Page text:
Prof. Soderberg participated in the 2015 BBC Stargazing Live television show at Jodrell Bank radio telescope (http://www.jodrellbank.net/) during the total solar eclipse in the UK on March 20. Together with Professor Brian Cox and Dara O'Brianin, she described the the life, death, and the "sound" of stellar explosions as compiled by the Harvard/CfA Supernova Forensics Team.
We are very sad to report that our colleague Alex Dalgarno passed away on April 9. Alex was an extraordinary scientist and teacher, who led for decades the application of atomic and molecular physics to astrophysics. He conceived of ITAMP, the Institute for Atomic and Molecular Physics, and led it for many years. Read more about Alex Dalgarno
Physics World: An Italian bid to host the headquarters of the world’s largest radio telescope has been judged superior to a British proposal – yet it has failed to get the green light. Edwin Cartlidge reports:
Physics World: UK and Italy vie over telescope HQ (pdf)
"A song about the greatest astrophysics professor who ever lived: Edo Berger. After a trip to the Whipple Observatory in Mt. Hopkins AZ, the students in Astro 100 wanted to make a video about their experience there and, of course, about Edo."
A Science magazine issued a special issue in March, 2015 which was dedicated to the 100 years anniversary of Einstein's General Theory of Relativity. The Event Horizon Telescope (EHT), a project in which members of the Astronomy department are involved, is mentioned on the last two pages as the final frontier.Read more about The Dark Lab: Special Issue of Science features EHT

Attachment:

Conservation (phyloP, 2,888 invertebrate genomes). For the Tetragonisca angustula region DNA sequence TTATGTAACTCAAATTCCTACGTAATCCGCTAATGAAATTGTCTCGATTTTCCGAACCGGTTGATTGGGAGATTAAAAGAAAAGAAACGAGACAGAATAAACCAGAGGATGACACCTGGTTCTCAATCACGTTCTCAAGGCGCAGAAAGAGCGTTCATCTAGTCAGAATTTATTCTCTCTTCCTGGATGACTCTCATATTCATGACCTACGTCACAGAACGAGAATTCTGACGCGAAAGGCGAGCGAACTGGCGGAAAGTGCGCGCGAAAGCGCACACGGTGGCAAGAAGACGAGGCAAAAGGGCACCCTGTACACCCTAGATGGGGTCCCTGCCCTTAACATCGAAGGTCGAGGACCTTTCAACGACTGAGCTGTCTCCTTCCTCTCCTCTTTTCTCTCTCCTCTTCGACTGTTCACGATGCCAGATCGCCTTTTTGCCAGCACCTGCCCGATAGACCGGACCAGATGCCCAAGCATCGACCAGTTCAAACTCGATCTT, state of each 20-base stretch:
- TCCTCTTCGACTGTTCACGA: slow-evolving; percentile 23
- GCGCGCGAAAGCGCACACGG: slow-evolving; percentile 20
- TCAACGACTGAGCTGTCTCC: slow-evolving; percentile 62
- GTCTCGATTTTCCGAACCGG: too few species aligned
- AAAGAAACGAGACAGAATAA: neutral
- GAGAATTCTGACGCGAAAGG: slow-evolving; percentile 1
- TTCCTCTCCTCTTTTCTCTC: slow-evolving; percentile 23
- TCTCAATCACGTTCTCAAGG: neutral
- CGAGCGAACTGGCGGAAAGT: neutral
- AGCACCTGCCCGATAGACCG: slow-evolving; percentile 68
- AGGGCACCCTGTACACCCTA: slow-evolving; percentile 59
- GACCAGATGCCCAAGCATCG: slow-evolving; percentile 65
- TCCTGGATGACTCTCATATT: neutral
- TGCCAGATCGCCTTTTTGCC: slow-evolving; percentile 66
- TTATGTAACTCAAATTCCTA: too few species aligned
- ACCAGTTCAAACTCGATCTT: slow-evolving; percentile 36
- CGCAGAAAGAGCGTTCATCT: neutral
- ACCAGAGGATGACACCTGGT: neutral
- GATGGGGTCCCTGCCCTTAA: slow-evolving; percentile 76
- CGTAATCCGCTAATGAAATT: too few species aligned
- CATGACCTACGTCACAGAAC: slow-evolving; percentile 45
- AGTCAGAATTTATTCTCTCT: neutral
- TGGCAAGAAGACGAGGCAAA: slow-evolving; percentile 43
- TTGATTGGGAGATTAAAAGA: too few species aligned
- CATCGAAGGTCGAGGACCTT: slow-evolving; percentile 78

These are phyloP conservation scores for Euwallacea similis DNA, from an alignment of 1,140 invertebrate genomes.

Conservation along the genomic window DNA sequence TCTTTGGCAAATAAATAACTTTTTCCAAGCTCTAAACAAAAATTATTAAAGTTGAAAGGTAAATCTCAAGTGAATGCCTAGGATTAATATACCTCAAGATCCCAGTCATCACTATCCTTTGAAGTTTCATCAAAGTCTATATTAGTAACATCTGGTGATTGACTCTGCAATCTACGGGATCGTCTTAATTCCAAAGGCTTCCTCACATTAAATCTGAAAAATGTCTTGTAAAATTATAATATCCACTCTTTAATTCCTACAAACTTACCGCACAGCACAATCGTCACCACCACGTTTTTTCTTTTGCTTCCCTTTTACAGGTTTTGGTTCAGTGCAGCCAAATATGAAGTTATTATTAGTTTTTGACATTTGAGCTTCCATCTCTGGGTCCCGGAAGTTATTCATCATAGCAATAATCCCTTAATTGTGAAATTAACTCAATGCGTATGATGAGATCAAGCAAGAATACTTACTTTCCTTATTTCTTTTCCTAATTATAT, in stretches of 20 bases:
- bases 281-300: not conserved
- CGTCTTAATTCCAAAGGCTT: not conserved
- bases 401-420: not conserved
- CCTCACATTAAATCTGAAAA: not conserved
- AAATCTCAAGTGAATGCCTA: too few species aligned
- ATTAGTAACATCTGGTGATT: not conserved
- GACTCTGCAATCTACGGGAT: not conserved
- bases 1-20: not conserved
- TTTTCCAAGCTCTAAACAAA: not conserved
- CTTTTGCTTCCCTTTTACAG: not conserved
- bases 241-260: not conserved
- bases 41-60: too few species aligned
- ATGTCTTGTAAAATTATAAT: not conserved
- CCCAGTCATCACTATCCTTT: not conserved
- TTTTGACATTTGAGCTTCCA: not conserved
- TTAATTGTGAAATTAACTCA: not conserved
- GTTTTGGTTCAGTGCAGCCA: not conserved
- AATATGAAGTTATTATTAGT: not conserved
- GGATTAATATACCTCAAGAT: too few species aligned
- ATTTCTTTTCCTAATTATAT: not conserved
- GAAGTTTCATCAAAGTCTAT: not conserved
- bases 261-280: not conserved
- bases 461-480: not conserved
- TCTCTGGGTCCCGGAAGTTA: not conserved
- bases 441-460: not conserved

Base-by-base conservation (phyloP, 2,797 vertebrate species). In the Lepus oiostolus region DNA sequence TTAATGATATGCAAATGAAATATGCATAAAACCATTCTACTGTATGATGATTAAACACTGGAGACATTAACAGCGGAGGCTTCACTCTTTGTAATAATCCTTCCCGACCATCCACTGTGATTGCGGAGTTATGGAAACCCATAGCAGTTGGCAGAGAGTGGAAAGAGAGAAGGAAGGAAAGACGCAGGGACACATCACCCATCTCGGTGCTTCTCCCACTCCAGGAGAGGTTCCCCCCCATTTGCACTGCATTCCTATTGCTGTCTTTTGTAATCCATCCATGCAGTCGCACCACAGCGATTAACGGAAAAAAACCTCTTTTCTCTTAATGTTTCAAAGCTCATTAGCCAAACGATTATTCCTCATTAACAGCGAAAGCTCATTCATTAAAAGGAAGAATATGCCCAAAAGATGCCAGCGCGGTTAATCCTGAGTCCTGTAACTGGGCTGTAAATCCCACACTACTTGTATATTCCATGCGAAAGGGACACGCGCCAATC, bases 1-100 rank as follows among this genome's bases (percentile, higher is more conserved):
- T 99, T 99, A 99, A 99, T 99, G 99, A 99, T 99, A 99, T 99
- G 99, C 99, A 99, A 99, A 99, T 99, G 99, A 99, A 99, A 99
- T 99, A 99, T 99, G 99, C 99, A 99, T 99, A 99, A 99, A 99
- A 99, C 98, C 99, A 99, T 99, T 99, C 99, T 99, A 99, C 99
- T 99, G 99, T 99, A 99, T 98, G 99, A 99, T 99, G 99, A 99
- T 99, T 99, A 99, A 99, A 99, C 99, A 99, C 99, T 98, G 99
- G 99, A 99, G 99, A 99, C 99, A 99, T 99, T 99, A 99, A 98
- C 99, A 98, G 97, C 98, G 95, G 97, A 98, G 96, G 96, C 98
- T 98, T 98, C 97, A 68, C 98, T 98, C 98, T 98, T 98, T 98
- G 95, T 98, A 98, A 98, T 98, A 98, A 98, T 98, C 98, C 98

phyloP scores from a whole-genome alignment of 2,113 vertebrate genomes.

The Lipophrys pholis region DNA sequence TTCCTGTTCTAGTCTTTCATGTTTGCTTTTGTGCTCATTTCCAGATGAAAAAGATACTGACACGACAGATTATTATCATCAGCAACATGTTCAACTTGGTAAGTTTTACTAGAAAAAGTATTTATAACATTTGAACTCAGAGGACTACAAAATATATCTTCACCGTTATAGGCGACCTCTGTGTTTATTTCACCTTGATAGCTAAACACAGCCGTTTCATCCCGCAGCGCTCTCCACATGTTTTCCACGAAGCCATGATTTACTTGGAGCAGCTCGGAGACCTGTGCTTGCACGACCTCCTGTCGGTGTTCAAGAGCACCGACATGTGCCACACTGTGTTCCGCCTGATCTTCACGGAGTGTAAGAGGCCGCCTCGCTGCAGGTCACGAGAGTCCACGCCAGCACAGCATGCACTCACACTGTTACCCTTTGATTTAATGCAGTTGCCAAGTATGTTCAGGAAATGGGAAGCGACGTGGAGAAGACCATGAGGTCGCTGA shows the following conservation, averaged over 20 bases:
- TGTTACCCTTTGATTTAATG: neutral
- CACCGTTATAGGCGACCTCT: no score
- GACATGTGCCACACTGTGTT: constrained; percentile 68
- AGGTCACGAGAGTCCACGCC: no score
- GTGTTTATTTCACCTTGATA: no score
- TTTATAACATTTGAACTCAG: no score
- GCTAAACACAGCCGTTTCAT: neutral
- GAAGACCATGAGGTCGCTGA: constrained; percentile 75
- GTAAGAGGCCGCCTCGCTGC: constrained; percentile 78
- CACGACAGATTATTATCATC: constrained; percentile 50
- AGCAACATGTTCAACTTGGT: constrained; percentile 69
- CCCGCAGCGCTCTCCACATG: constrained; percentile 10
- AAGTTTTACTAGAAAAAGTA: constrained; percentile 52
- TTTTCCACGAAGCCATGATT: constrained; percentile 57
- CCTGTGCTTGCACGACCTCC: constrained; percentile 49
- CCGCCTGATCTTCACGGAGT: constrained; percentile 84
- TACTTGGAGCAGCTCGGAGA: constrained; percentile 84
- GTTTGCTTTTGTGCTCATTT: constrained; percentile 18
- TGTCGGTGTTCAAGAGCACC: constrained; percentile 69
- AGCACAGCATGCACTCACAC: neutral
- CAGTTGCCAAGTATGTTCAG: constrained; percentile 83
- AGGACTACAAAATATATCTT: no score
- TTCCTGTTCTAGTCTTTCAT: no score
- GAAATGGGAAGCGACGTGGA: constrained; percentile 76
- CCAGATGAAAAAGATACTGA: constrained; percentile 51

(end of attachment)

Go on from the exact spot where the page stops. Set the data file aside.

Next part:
Grad student Elisabeth Newton has been chosen to participate in the Harvard Horizons 2015. This is a program of the GSAS that trains students in communications and media skills which culminates in an evening presentation by all 8 candidates in Sanders Theatre.
Astronomers, including Harvard's Courtney Dressing, announced on Tuesday that they had found eight new planets orbiting their stars at distances compatible with liquid water, bringing the total number of potentially habitable planets in the just-right “Goldilocks” zone to a dozen or two, depending on how the habitable zone of a star is defined.
Karin Öberg just won the prestigious Packard fellowship. Her citation reads: "Öberg is an astrochemist. She combines ice experiments and radio astronomy to explore the chemistry present during planet formation. This chemistry regulates the compositions and habitability of nascent planets, and is thus key to our understanding of the origins of life."
Yuan-Sen Ting, a graduate student in Harvard's Ph.D. program in Astronomy/Astrophysics, was honored with the presentation of the Perdana Scholar Award. It was presented by the Prime Minister of Malaysia at a ceremony in New York City on Friday, September 26 at which a number of Malaysian Senators and Ministers were also in attendance.